The ancient ghetto of Pézenas.

Everywhere you turn, you’re likely to find something to delight your eyes.  Here there’s a fountain, there a statue, up the street a merchant’s house that you’re welcome to inspect.  We found most moving the ancient Jewish ghetto.  Yes, even then, even here, discrimination flourished.  Of course, today this section holds housing for all who can afford it.

That is the overall attraction of Pézenas.  Side by side you find the contemporary, memories of greatness and a wonderfully preserved bit of long-ago times.  And all surrounded by the vineyards of Languedoc!



The Little Wine Shop

This story occurred in Taormina, a resort town on the cliffs above the Mediterranean, on the east coast of Sicily.  But it could have been anywhere.

The bay o\f Taormina

We checked into our hotel and, as we had reserved, saw that we had a large terrace attached to our room, with a motor-driven shade that made it tolerable to sit there in the heat of the afternoon Sicilian sun.  The view was so gorgeous, we knew immediately that we had to have a bottle of white wine for sipping while admiring the view.  So we asked the front desk where we might buy some and they recommended a shop a few blocks away (and up the hill), called Mamma Mia.


Mamma Mia enoteca.  Photo courtesy of Tripadvisor.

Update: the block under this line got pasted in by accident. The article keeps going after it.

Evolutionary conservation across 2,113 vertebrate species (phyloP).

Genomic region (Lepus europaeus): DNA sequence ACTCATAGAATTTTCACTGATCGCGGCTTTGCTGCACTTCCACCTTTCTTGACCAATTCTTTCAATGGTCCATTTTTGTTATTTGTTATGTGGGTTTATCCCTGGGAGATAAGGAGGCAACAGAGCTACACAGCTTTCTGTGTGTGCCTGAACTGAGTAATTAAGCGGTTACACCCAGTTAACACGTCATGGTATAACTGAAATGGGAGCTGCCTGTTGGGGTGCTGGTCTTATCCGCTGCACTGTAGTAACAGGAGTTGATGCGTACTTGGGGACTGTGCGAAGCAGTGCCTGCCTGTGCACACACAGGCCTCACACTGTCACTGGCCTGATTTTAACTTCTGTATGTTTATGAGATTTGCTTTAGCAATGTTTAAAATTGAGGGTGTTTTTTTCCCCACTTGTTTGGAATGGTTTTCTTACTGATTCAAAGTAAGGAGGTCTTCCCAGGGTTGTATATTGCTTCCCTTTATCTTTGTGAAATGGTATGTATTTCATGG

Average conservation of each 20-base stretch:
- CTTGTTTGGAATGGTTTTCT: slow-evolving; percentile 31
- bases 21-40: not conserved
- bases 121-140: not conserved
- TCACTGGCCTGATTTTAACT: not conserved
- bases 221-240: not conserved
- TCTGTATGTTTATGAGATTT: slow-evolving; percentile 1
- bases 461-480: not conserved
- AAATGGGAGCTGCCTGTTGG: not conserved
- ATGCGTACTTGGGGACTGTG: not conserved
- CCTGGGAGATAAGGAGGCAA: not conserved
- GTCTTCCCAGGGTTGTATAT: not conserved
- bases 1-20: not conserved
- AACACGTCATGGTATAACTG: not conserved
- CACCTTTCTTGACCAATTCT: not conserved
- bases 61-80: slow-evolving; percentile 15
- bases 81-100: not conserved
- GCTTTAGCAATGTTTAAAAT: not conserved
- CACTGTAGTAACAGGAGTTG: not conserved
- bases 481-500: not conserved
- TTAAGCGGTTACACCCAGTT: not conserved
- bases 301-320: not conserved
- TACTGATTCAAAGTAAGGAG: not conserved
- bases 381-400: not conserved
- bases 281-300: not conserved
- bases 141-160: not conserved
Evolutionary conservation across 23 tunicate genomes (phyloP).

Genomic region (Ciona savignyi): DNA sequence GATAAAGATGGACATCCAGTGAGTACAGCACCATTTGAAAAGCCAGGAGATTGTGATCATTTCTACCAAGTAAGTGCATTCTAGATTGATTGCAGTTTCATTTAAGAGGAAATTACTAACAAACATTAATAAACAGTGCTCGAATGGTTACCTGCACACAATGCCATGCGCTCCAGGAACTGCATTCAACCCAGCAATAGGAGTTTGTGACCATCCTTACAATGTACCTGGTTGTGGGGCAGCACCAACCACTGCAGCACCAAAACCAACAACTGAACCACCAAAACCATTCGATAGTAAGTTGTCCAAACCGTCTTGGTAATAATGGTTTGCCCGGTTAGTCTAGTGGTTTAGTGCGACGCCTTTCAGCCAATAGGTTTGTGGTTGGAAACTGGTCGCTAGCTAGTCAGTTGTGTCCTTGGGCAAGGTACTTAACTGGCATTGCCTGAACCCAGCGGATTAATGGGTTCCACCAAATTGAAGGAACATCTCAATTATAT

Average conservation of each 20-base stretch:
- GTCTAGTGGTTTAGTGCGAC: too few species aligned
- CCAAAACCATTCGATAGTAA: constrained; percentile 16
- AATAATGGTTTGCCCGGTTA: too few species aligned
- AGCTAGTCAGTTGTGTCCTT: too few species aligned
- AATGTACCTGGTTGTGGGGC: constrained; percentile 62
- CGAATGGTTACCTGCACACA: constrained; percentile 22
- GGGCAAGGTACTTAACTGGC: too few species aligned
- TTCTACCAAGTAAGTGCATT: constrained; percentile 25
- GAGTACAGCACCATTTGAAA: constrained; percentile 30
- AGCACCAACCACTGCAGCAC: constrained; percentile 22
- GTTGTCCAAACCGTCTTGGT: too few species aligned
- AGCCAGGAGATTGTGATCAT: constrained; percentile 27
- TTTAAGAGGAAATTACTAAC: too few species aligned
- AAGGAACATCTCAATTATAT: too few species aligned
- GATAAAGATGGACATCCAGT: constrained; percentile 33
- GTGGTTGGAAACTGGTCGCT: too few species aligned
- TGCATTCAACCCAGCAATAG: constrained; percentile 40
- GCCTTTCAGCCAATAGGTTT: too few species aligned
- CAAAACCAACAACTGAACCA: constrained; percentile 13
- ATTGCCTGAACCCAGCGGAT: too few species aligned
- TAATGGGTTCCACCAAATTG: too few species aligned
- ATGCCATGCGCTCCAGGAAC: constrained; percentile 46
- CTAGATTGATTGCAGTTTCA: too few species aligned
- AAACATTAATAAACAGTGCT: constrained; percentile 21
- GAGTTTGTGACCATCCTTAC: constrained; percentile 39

Mamma Mia!  Could there be anything more stereotypical than a shop by that name.  (Actually, the sign in front said, in English, New Mamma Mia, so maybe there was an old one somewhere.)

One side of the shop was a convenience store cum salumeria, the other an enoteca.  Both sides were presided over by a young man named Fernando.  As we entered, he was selling olives to another couple who then wanted some wine.  They didn’t speak Italian and Fernando didn’t understand whatever language they spoke but it became clear that they were looking for a cool, refreshing and inexpensive wine.

After they left it was our turn and we guessed Fernando thought that two more foreigners would want the cheap stuff, too.  That wasn’t what we were after and in our broken Italian we made that clear to him.  So he pulled a few biancos off the wall that cost around twenty euros apiece.  We decided to buy one if he had it on ice but then asked if he had anything better or, in fact, to show us his best wine.  (This entailed a lot of hand motions, a little English, maybe a word or two of French and whatever Italian we could dredge up from our limited vocabulary.)